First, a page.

An Overview of CBN’s Operational Guidelines for Open Banking in Nigeria

By a Circular dated 7th March 2023, the Central Bank of Nigeria (CBN) released the “Operational Guidelines for Open Banking in Nigeria” (‘the Guidelines’). The Guidelines set out rules for sharing the data/information of customers between participants in the open banking system. Although not defined in the Guidelines, open banking system may be defined as the exchange of the data of an entity’s customers with other entities for the purpose of providing innovative financial services. Thus, the Guidelines recognize the right of customers to privacy and data protection and set out the rules for engaging in open banking in Nigeria. It among other things, stipulates technical requirements/considerations for operating in the open banking system, identifies the risks associated with open banking to include cyber security, data privacy and integrity, product management, money laundering and regulatory compliance, and outlines the rules to manage these risks.


In this article, we highlight some salient provisions of the Guidelines such as who the participants in open banking are, the obligations of participants, regulatory oversight functions, policies/frameworks to be formulated by participants, reporting obligations, intellectual property issues and risk management.


Participants in Open Banking Operations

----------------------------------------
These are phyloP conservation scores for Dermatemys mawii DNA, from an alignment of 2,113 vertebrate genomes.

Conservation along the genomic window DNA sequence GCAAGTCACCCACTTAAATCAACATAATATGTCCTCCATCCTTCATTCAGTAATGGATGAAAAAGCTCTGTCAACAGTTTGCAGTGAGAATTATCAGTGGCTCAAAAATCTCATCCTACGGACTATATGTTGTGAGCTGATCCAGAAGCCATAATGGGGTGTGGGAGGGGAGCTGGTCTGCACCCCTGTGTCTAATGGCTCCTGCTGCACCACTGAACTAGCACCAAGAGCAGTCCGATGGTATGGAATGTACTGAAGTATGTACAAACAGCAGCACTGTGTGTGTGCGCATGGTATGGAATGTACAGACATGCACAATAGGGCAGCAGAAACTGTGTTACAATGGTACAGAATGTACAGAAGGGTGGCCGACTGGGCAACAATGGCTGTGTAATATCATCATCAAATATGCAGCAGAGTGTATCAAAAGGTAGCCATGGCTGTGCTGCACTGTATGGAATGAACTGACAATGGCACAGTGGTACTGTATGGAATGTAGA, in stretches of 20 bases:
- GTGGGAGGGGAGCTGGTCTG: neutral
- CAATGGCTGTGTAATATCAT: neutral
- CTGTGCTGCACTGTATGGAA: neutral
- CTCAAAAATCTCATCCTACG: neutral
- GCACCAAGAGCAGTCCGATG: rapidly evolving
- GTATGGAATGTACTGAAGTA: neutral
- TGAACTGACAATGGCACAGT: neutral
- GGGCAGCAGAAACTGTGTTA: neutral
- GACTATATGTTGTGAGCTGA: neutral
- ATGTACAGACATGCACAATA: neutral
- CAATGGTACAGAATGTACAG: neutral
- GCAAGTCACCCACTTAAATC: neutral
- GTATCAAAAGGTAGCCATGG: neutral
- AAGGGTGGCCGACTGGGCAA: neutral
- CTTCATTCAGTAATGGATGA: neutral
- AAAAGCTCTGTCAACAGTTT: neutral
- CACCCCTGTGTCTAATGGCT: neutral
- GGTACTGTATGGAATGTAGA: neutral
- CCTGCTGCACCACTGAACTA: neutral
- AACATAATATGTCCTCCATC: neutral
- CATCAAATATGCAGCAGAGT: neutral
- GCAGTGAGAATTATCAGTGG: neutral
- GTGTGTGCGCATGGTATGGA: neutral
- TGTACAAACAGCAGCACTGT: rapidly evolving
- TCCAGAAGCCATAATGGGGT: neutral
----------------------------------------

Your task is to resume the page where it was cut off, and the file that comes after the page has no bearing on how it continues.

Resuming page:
These are the organizations/persons who may engage in the exchange of customers’ data for the purpose of providing/receiving innovative financial services. Participants in open banking are classified based on the roles and the services they provide as follows:

  1. API Providers;
  2. API Customers; and
  3. Customers.

API providers (APs) are those who use Application Programming Interface (API) to avail data or service to another participant. They can be licensed financial institutions, fast-moving consumer goods (FMCG) companies such as cosmetics, beverages, drugs, etc. companies, retailers, payroll service bureau, etc.


API Customers (ACs) are those that use API released by APs to access data or service. They are the recipients of API containing the data or service of other customers.

Customers as participants are the data owners who shall be required to provide consent for the release of their data for the purpose of accessing financial services. They may provide consent whilst filling out a form, etc.


Open Banking Registry